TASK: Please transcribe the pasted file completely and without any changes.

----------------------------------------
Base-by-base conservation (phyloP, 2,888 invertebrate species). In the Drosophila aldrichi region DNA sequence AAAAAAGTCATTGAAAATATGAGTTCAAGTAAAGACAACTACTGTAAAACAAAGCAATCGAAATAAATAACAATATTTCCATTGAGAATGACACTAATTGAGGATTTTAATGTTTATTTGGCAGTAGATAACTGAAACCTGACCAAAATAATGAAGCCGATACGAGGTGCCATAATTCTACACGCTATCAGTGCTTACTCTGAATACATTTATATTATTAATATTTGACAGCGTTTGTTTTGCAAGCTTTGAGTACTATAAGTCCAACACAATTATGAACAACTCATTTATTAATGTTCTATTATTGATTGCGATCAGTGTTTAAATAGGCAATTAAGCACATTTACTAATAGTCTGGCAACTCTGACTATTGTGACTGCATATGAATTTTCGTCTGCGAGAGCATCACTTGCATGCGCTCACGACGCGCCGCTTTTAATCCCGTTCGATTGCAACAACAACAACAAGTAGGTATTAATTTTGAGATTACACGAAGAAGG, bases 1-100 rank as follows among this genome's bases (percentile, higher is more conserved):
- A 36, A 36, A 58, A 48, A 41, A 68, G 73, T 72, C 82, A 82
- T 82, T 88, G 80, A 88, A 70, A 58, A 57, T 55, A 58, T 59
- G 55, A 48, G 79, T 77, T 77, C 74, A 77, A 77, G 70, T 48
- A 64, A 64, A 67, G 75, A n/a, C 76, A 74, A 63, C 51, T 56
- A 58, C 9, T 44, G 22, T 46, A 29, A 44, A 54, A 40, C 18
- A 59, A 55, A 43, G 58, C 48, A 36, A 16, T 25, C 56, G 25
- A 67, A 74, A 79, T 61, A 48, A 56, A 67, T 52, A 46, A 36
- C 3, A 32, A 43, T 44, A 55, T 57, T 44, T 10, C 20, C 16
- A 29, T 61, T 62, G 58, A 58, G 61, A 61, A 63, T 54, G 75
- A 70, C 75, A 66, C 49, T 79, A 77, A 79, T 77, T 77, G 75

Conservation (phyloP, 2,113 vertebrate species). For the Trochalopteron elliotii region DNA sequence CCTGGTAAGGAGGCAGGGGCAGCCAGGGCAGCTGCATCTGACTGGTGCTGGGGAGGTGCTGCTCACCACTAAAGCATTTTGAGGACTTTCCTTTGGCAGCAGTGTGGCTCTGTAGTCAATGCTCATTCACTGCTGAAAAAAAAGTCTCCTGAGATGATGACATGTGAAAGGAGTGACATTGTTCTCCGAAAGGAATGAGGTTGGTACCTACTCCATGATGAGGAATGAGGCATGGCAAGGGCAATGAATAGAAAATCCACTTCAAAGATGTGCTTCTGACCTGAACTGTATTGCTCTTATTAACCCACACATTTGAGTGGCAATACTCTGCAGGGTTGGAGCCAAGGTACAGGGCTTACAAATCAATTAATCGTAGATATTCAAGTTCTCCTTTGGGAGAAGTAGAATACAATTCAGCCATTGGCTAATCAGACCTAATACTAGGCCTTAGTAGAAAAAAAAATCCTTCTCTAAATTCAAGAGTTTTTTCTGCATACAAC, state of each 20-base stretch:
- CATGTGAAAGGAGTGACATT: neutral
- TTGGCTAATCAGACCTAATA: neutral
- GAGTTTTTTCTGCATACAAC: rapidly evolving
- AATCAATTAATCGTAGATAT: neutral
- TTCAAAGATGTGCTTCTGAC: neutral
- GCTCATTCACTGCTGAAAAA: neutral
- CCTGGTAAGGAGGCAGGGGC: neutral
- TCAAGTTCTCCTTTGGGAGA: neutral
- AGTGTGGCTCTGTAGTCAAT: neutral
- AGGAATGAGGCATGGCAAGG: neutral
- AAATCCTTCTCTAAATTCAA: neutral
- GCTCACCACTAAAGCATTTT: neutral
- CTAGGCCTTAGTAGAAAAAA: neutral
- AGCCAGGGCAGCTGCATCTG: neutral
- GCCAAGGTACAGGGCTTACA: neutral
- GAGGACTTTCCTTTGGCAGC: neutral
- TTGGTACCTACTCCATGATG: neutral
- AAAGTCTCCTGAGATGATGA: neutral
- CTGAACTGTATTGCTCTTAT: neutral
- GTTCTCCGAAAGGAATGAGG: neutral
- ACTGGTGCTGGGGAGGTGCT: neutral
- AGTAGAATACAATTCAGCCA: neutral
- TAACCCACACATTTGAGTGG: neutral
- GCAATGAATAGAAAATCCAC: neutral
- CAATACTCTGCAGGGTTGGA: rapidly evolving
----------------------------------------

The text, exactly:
Base-by-base conservation (phyloP, 2,888 invertebrate species). In the Drosophila aldrichi region DNA sequence AAAAAAGTCATTGAAAATATGAGTTCAAGTAAAGACAACTACTGTAAAACAAAGCAATCGAAATAAATAACAATATTTCCATTGAGAATGACACTAATTGAGGATTTTAATGTTTATTTGGCAGTAGATAACTGAAACCTGACCAAAATAATGAAGCCGATACGAGGTGCCATAATTCTACACGCTATCAGTGCTTACTCTGAATACATTTATATTATTAATATTTGACAGCGTTTGTTTTGCAAGCTTTGAGTACTATAAGTCCAACACAATTATGAACAACTCATTTATTAATGTTCTATTATTGATTGCGATCAGTGTTTAAATAGGCAATTAAGCACATTTACTAATAGTCTGGCAACTCTGACTATTGTGACTGCATATGAATTTTCGTCTGCGAGAGCATCACTTGCATGCGCTCACGACGCGCCGCTTTTAATCCCGTTCGATTGCAACAACAACAACAAGTAGGTATTAATTTTGAGATTACACGAAGAAGG, bases 1-100 rank as follows among this genome's bases (percentile, higher is more conserved):
- A 36, A 36, A 58, A 48, A 41, A 68, G 73, T 72, C 82, A 82
- T 82, T 88, G 80, A 88, A 70, A 58, A 57, T 55, A 58, T 59
- G 55, A 48, G 79, T 77, T 77, C 74, A 77, A 77, G 70, T 48
- A 64, A 64, A 67, G 75, A n/a, C 76, A 74, A 63, C 51, T 56
- A 58, C 9, T 44, G 22, T 46, A 29, A 44, A 54, A 40, C 18
- A 59, A 55, A 43, G 58, C 48, A 36, A 16, T 25, C 56, G 25
- A 67, A 74, A 79, T 61, A 48, A 56, A 67, T 52, A 46, A 36
- C 3, A 32, A 43, T 44, A 55, T 57, T 44, T 10, C 20, C 16
- A 29, T 61, T 62, G 58, A 58, G 61, A 61, A 63, T 54, G 75
- A 70, C 75, A 66, C 49, T 79, A 77, A 79, T 77, T 77, G 75

Conservation (phyloP, 2,113 vertebrate species). For the Trochalopteron elliotii region DNA sequence CCTGGTAAGGAGGCAGGGGCAGCCAGGGCAGCTGCATCTGACTGGTGCTGGGGAGGTGCTGCTCACCACTAAAGCATTTTGAGGACTTTCCTTTGGCAGCAGTGTGGCTCTGTAGTCAATGCTCATTCACTGCTGAAAAAAAAGTCTCCTGAGATGATGACATGTGAAAGGAGTGACATTGTTCTCCGAAAGGAATGAGGTTGGTACCTACTCCATGATGAGGAATGAGGCATGGCAAGGGCAATGAATAGAAAATCCACTTCAAAGATGTGCTTCTGACCTGAACTGTATTGCTCTTATTAACCCACACATTTGAGTGGCAATACTCTGCAGGGTTGGAGCCAAGGTACAGGGCTTACAAATCAATTAATCGTAGATATTCAAGTTCTCCTTTGGGAGAAGTAGAATACAATTCAGCCATTGGCTAATCAGACCTAATACTAGGCCTTAGTAGAAAAAAAAATCCTTCTCTAAATTCAAGAGTTTTTTCTGCATACAAC, state of each 20-base stretch:
- CATGTGAAAGGAGTGACATT: neutral
- TTGGCTAATCAGACCTAATA: neutral
- GAGTTTTTTCTGCATACAAC: rapidly evolving
- AATCAATTAATCGTAGATAT: neutral
- TTCAAAGATGTGCTTCTGAC: neutral
- GCTCATTCACTGCTGAAAAA: neutral
- CCTGGTAAGGAGGCAGGGGC: neutral
- TCAAGTTCTCCTTTGGGAGA: neutral
- AGTGTGGCTCTGTAGTCAAT: neutral
- AGGAATGAGGCATGGCAAGG: neutral
- AAATCCTTCTCTAAATTCAA: neutral
- GCTCACCACTAAAGCATTTT: neutral
- CTAGGCCTTAGTAGAAAAAA: neutral
- AGCCAGGGCAGCTGCATCTG: neutral
- GCCAAGGTACAGGGCTTACA: neutral
- GAGGACTTTCCTTTGGCAGC: neutral
- TTGGTACCTACTCCATGATG: neutral
- AAAGTCTCCTGAGATGATGA: neutral
- CTGAACTGTATTGCTCTTAT: neutral
- GTTCTCCGAAAGGAATGAGG: neutral
- ACTGGTGCTGGGGAGGTGCT: neutral
- AGTAGAATACAATTCAGCCA: neutral
- TAACCCACACATTTGAGTGG: neutral
- GCAATGAATAGAAAATCCAC: neutral
- CAATACTCTGCAGGGTTGGA: rapidly evolving